“Some of the finest Teen Titans stories I’ve ever read… and I’ve been enjoying their adventures for over forty years.“
The book begins with Robin on a hunt that leads him to the KGBeast, the assassin who shot Dick Grayson (Nightwing) in the head, wiping his memory in the process. Readers really get the impression that Damian could cross the line to enact brutal revenge on the Russian villain unless his teammates can temper Damian’s rage.
We find out very early on that Robin, after incarcerating some of the Titans’ deadliest enemies, had actually taken the life of the cult leader, Brother Blood. This not only had the team chasing after the Teen Wonder, but his best friend Jon Kent was also on the hunt, as was a certain Dark Knight Detective.
I love it when Jon Kent – Superboy – interacts with his best friend and former partner, but sometimes there’s just no talking to Robin… just ask the rest of the team!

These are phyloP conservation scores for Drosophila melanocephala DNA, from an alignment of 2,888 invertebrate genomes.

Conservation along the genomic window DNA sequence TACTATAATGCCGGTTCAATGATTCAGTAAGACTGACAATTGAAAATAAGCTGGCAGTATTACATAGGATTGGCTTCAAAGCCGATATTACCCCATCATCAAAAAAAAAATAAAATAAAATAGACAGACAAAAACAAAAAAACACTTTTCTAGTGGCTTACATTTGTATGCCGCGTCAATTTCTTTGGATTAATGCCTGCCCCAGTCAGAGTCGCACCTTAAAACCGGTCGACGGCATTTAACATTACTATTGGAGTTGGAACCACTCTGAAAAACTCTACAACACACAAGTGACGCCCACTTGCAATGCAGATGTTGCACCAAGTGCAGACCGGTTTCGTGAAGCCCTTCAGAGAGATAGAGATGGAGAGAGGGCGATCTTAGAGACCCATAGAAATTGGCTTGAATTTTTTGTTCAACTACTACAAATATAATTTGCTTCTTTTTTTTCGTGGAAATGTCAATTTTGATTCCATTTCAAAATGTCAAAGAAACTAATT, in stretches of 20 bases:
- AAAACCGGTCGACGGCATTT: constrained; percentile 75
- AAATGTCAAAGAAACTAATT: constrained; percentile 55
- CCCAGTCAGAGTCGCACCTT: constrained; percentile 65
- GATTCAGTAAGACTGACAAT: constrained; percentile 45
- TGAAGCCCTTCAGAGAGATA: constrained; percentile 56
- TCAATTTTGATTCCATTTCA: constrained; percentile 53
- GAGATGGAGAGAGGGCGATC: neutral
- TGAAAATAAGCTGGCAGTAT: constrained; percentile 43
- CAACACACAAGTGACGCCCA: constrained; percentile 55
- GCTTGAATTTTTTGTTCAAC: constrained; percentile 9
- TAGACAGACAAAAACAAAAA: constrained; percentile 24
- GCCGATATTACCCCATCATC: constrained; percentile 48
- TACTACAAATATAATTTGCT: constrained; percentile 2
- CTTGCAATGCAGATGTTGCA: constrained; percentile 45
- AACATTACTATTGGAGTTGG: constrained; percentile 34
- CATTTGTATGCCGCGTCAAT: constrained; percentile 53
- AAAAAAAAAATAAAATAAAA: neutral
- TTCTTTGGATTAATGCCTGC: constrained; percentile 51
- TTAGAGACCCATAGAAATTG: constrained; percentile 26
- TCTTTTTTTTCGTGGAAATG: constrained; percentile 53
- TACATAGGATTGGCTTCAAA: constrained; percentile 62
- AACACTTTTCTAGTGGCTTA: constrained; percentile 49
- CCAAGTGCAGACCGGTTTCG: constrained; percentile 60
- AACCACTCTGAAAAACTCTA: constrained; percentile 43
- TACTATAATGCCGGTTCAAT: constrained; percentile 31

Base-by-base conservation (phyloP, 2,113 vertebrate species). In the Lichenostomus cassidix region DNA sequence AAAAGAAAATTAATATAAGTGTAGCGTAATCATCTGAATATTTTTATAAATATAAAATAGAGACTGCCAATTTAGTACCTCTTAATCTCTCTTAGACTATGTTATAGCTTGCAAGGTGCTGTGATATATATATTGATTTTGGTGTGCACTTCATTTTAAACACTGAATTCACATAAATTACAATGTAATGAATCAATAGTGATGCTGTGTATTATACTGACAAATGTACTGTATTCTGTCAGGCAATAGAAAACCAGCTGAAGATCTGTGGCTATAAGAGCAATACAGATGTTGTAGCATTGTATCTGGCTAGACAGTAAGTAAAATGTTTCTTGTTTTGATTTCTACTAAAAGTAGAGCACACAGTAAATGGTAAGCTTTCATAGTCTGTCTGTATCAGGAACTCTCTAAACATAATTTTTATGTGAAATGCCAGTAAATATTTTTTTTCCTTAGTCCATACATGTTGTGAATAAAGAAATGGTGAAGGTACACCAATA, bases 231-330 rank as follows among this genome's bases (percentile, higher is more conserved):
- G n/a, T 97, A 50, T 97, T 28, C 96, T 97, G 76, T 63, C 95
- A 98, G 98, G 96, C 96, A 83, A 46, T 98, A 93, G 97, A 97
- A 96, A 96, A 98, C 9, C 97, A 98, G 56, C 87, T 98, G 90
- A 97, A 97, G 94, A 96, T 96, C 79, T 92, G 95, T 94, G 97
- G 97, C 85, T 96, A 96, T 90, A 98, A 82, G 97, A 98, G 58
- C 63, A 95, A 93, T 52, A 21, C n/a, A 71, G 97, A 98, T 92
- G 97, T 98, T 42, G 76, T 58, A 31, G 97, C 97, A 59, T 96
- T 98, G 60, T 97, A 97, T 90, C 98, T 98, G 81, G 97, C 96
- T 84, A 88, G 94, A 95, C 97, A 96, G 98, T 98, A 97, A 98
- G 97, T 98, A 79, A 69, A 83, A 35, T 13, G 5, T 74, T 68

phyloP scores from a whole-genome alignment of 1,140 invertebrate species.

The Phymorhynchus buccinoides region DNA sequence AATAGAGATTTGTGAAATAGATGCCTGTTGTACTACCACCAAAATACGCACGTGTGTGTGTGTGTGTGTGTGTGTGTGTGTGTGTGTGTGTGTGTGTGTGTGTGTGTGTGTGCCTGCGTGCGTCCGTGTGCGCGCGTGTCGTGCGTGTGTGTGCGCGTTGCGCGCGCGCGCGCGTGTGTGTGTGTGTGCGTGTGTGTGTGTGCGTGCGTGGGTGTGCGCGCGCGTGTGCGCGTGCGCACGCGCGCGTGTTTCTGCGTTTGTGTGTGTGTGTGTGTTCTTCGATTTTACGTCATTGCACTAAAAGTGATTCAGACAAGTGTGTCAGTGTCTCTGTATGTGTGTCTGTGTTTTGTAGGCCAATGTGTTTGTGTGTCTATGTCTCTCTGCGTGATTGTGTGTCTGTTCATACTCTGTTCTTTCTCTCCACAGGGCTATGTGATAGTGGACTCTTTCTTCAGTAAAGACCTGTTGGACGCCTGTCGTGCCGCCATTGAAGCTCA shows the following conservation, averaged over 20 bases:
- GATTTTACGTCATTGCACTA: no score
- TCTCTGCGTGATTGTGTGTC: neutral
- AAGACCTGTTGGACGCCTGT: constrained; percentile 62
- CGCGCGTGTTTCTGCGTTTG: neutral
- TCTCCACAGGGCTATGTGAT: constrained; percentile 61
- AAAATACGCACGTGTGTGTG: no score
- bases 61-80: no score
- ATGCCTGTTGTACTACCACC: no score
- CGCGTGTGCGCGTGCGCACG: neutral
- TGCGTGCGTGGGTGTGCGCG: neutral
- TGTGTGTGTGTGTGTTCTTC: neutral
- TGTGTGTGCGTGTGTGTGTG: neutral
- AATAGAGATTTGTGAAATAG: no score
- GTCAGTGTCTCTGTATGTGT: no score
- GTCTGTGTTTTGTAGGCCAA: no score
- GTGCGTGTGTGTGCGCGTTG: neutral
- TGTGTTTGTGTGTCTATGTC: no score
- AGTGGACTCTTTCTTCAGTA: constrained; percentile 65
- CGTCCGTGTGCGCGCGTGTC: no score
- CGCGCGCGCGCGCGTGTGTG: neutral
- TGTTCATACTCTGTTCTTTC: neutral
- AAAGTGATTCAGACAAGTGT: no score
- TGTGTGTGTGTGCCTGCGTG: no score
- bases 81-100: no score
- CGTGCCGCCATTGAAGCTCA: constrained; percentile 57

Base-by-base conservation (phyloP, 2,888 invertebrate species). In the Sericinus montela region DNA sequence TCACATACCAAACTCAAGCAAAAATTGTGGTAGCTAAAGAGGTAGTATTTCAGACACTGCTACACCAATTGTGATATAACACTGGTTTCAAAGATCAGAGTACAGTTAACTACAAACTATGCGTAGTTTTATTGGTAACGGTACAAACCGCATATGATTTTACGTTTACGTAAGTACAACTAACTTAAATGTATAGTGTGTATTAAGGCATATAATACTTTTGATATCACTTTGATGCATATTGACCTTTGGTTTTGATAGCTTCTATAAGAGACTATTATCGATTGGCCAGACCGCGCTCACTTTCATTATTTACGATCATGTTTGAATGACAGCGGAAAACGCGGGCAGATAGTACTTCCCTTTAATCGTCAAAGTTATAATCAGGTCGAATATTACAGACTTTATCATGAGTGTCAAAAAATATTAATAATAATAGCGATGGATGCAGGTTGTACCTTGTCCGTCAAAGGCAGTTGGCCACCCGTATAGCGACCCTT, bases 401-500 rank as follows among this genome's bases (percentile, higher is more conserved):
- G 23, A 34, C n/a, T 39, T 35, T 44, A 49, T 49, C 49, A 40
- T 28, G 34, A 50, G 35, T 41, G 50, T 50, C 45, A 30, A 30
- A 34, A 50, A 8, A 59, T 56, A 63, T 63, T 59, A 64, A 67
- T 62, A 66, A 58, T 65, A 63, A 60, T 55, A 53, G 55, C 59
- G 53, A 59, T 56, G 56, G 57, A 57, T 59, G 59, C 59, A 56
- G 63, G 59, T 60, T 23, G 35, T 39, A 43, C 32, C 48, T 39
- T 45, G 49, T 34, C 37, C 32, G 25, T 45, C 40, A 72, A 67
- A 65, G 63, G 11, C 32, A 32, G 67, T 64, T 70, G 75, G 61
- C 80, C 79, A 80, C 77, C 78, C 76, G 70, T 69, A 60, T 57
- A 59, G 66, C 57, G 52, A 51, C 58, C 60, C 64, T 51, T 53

I always knew that the Boy Wonder’s actions would catch up with him eventually, and his attack on KGBeast is, sadly, very true to character, however, if you thought the Titans’ reactions were strong, just wait ’til daddy dearest catches up with the boy!
Batman tends to take over any story he appears in, but Robbie Thompson weaves the Dark Knight’s appearance in, building atmosphere and tension beautifully. The Titans get the lion’s share of the action and are perfectly realized, characterized, and illustrated.
As soon as I saw Robin’s behavior, knowing that he had brainwashed and tortured the criminals he kept there, I knew that Batman’s wrath would be a sight to behold. I could actually see Robin taking down his teammates, but the Dark Knight is a whole different story.